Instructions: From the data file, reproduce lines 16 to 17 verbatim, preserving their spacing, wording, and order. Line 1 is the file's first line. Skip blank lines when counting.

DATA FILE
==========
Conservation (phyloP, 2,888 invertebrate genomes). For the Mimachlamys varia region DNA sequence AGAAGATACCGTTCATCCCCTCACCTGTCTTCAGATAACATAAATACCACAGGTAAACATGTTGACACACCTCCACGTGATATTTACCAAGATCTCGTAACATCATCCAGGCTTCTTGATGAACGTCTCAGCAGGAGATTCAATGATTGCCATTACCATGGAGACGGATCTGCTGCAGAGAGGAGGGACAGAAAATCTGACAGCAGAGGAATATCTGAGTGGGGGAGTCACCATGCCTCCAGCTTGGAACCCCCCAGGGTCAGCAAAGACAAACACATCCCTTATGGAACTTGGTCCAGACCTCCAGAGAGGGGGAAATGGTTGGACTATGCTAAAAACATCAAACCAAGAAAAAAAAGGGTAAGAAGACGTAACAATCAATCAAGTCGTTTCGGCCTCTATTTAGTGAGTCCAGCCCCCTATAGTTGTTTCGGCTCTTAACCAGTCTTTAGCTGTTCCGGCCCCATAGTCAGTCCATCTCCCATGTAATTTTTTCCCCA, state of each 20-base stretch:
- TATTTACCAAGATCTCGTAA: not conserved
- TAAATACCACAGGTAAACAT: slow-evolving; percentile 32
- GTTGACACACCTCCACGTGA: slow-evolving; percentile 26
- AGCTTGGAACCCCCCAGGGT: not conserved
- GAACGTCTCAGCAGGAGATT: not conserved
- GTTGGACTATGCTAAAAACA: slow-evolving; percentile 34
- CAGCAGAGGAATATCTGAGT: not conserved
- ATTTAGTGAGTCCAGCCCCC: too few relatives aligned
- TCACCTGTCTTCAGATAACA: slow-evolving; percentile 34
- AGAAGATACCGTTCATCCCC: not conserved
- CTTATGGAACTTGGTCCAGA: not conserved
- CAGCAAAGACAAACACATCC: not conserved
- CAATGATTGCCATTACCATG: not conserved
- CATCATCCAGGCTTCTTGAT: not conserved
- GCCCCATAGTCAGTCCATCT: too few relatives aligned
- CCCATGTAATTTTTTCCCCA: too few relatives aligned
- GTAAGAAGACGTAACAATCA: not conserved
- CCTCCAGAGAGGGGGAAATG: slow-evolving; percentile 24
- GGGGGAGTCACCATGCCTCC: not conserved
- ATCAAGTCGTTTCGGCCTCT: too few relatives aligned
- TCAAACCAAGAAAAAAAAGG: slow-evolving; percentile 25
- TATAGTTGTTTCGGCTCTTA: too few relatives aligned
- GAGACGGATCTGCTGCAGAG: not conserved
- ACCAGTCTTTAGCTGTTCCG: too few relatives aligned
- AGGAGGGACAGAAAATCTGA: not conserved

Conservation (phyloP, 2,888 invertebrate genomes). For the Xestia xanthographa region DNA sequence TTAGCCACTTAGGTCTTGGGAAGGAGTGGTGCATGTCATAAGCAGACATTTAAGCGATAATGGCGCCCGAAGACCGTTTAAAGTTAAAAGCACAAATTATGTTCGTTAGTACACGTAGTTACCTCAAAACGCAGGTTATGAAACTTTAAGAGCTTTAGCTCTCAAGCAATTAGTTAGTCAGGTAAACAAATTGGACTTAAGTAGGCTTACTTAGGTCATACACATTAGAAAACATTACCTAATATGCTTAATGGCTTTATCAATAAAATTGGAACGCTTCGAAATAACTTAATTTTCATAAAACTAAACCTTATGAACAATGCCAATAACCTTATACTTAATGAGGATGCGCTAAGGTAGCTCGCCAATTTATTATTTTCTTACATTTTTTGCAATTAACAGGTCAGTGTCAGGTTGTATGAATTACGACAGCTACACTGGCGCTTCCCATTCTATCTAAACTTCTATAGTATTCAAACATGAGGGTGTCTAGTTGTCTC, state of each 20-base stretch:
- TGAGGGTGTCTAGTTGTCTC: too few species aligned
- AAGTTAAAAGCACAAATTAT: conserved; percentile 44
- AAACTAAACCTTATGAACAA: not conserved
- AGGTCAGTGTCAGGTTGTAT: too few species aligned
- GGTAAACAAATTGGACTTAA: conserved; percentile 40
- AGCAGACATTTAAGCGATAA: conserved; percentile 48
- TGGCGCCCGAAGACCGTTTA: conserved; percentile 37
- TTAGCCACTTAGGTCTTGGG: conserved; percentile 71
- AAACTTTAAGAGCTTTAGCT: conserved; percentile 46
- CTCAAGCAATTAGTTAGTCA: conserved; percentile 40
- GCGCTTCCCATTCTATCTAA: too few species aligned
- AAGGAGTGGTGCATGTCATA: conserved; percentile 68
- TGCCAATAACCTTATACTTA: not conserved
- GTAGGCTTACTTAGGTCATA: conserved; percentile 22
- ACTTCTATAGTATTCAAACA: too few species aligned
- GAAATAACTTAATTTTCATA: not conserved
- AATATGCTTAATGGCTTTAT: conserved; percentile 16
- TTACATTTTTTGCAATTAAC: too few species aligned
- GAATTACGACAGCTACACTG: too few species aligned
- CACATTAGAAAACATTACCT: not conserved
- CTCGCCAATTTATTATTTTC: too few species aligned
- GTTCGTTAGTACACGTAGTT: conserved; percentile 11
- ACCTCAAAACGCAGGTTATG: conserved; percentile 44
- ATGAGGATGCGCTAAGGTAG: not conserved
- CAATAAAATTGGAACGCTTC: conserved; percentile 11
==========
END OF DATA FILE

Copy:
- GCCCCATAGTCAGTCCATCT: too few relatives aligned
- CCCATGTAATTTTTTCCCCA: too few relatives aligned